Play Date is a fantastic example of an Arabic startup with big ambitions spotting a gap in the local market that could end up with global reach. Prototype’s founder, Alex Rauser, met the app creator, publicist and Spread Communications MD Shamim Kassibawi to discuss the challenges, successes and future plans of running a digital startup.
What is Play Date?
Play Date is a way for families with young children to find each other and have play dates in Dubai. The parents set up a profile for their child and, like Tinder, find matching profiles in the area. They can select age, language, background and so on. When they find a family that makes a good match they arrange to meet up and maybe take advantage of an event arranged by one of our partners or use a discount we have sourced from a local supplier. By offering great discounts and events, they’ll continue to arrange meet ups through the app.
Coming up with the idea behind the Play Date app
A massive part of finding success with any business, especially an app-based one, is having a great new idea or a fantastic new way to use something that’s already out there. Kassibawi recommends playing to your strengths and looking locally to spot opportunities saying “I live with my sister and she has four kids. I could see that they interact from a very young age, they're social, and I realized that kids can do this from a young age and then at the same time I could see how expensive things were becoming for my sister. So I thought what if we get babies meeting babies and there's a brand element where the parents get a discount together.”
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The challenges for startups like PlayDate
There are three key challenges - finding the consumers, connecting with the brands, and building the app. A digital entrepreneur needs to have the right team around them to meet these challenges from the start. As a publicist, Kassibawi was well connected for the first two challenges, but the third was new ground for her.
Getting consumers signed up for the Play Date app
Getting out there and becoming visible is a hurdle for every startup. Getting the public to sign up is a massive challenge. You can’t just make an app and expect people to find it - it’s about creating social engagement first. This means it’s essential to use the data you get to learn about customer behaviour through social media and then converting that engagement into sign ups.
Play Date decided to focus on creating shareable content by experts their target market want to hear from. They have a family psychologist creating articles about the importance of socialising babies for their speech and development. They also have plans to engage a fitness expert to create content about how important exercise and keeping healthy is for new moms and suggesting ways to fit that in.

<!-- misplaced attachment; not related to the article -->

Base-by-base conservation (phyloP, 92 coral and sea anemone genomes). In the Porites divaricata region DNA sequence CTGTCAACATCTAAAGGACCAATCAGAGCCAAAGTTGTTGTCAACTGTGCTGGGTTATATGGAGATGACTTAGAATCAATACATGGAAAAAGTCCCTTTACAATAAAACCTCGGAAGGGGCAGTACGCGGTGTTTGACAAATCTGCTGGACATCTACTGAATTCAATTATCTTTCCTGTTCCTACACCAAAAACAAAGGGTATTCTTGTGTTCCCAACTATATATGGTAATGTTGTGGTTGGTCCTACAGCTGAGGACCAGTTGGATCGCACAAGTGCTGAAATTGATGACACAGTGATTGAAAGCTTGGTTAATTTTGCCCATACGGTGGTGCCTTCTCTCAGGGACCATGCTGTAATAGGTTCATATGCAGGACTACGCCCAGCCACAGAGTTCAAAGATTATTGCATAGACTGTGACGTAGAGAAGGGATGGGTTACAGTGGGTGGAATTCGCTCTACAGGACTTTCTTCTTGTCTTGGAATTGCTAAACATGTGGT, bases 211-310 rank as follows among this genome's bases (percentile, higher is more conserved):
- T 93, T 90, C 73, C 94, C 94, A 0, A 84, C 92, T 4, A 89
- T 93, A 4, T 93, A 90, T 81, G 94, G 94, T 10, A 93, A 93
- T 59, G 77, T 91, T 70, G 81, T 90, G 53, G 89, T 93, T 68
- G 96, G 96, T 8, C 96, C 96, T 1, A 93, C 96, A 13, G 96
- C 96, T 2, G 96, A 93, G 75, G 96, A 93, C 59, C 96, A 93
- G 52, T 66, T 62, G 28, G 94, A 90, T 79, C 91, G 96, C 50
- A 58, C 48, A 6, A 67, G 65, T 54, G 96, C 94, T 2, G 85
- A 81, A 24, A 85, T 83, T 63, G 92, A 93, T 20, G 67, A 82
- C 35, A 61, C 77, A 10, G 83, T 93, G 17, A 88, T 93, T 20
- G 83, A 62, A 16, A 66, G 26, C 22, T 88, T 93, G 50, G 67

Getting brands onboard
The key here is to show brands how you can access a market that they want to increase their audience in. Moms are big business right now and lots of brands want to reach them.
Play Date bypasses bloggers, bypasses traditional media and gets a brand straight in front of a defined set of moms who want their products. Plus the app is able to gather a lot of data about our audience to help the brands pitch their offerings well. It’s reciprocal. By offering 10%-20% off brands and running events through Play Date, it’s an opportunity for companies to tap into that zeitgeist.
Of course, not everyone will go for it but the majority of the corporate response to Play Date has been enthusiastic.
Building the Play Date app
Shamim self-funded the Play Date app. This meant budgeting was tight and choices had to be made. Therefore, the initial focus was on an App for the iPhone market, as a larger market, but the Android version should be released early in 2018.
Choosing to locate your business in a digital app means finding the right partner to build it. This can seem daunting but a good team will guide you through the design and build stages. Kassabawi knew what she wanted Playdate to look like and the functions Play Date should have. Early day glitches in functionality were frustrating. Shamim remembers “at one point it grew very quickly because we were at campaign and every time I'd flick it would freeze or shut down and I hated not having control over that.”
Lessons for a digital entrepreneur
A few essentials any budding digital entrepreneur needs to build a successful business.
- Research your market and spot a gap that needs to be filled.
- Work within your budget and plan the most efficient use even if it means rolling out in stages.
- Plan your approach to finding customers. How will you target them? Where are they? What budget do you have to spend?
- Find a partner like Alex and the team at Prototype to build your app. Someone who understands the potential and pitfalls of app design from the user interface to the infrastructure.